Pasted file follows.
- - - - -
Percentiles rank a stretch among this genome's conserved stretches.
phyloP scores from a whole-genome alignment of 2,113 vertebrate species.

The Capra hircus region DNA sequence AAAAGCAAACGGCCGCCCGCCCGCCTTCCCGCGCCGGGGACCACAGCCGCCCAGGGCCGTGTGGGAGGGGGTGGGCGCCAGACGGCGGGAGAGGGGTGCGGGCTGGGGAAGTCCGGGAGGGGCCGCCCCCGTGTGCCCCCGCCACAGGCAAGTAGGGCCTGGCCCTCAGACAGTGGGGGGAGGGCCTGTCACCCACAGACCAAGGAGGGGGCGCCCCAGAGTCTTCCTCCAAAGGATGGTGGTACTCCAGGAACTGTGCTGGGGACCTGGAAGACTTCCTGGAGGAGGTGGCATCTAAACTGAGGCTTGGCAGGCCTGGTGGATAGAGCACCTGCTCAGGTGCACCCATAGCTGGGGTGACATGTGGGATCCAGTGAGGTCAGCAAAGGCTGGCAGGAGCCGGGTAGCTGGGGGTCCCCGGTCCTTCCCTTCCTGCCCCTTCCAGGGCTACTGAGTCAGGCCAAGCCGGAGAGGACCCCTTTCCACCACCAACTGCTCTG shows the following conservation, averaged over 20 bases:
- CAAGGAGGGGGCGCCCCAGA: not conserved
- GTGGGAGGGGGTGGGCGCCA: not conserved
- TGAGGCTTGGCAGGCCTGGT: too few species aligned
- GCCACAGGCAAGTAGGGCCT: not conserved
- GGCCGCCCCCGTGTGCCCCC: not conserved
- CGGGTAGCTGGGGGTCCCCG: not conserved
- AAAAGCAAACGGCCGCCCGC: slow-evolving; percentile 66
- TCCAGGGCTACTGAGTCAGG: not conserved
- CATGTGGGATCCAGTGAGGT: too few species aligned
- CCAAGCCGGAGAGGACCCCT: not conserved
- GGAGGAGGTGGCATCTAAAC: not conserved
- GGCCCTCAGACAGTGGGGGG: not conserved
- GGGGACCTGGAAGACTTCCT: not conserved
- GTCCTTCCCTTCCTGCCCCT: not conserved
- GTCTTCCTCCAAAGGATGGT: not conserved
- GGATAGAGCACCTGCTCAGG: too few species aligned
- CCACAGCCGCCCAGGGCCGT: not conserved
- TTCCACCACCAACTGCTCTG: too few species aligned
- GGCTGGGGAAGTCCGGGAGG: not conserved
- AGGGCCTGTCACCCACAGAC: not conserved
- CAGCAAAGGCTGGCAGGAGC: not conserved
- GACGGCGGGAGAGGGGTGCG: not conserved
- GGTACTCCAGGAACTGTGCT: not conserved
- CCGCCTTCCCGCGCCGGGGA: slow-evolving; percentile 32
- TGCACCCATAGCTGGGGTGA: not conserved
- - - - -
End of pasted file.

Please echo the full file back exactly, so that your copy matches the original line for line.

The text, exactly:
Percentiles rank a stretch among this genome's conserved stretches.
phyloP scores from a whole-genome alignment of 2,113 vertebrate species.

The Capra hircus region DNA sequence AAAAGCAAACGGCCGCCCGCCCGCCTTCCCGCGCCGGGGACCACAGCCGCCCAGGGCCGTGTGGGAGGGGGTGGGCGCCAGACGGCGGGAGAGGGGTGCGGGCTGGGGAAGTCCGGGAGGGGCCGCCCCCGTGTGCCCCCGCCACAGGCAAGTAGGGCCTGGCCCTCAGACAGTGGGGGGAGGGCCTGTCACCCACAGACCAAGGAGGGGGCGCCCCAGAGTCTTCCTCCAAAGGATGGTGGTACTCCAGGAACTGTGCTGGGGACCTGGAAGACTTCCTGGAGGAGGTGGCATCTAAACTGAGGCTTGGCAGGCCTGGTGGATAGAGCACCTGCTCAGGTGCACCCATAGCTGGGGTGACATGTGGGATCCAGTGAGGTCAGCAAAGGCTGGCAGGAGCCGGGTAGCTGGGGGTCCCCGGTCCTTCCCTTCCTGCCCCTTCCAGGGCTACTGAGTCAGGCCAAGCCGGAGAGGACCCCTTTCCACCACCAACTGCTCTG shows the following conservation, averaged over 20 bases:
- CAAGGAGGGGGCGCCCCAGA: not conserved
- GTGGGAGGGGGTGGGCGCCA: not conserved
- TGAGGCTTGGCAGGCCTGGT: too few species aligned
- GCCACAGGCAAGTAGGGCCT: not conserved
- GGCCGCCCCCGTGTGCCCCC: not conserved
- CGGGTAGCTGGGGGTCCCCG: not conserved
- AAAAGCAAACGGCCGCCCGC: slow-evolving; percentile 66
- TCCAGGGCTACTGAGTCAGG: not conserved
- CATGTGGGATCCAGTGAGGT: too few species aligned
- CCAAGCCGGAGAGGACCCCT: not conserved
- GGAGGAGGTGGCATCTAAAC: not conserved
- GGCCCTCAGACAGTGGGGGG: not conserved
- GGGGACCTGGAAGACTTCCT: not conserved
- GTCCTTCCCTTCCTGCCCCT: not conserved
- GTCTTCCTCCAAAGGATGGT: not conserved
- GGATAGAGCACCTGCTCAGG: too few species aligned
- CCACAGCCGCCCAGGGCCGT: not conserved
- TTCCACCACCAACTGCTCTG: too few species aligned
- GGCTGGGGAAGTCCGGGAGG: not conserved
- AGGGCCTGTCACCCACAGAC: not conserved
- CAGCAAAGGCTGGCAGGAGC: not conserved
- GACGGCGGGAGAGGGGTGCG: not conserved
- GGTACTCCAGGAACTGTGCT: not conserved
- CCGCCTTCCCGCGCCGGGGA: slow-evolving; percentile 32
- TGCACCCATAGCTGGGGTGA: not conserved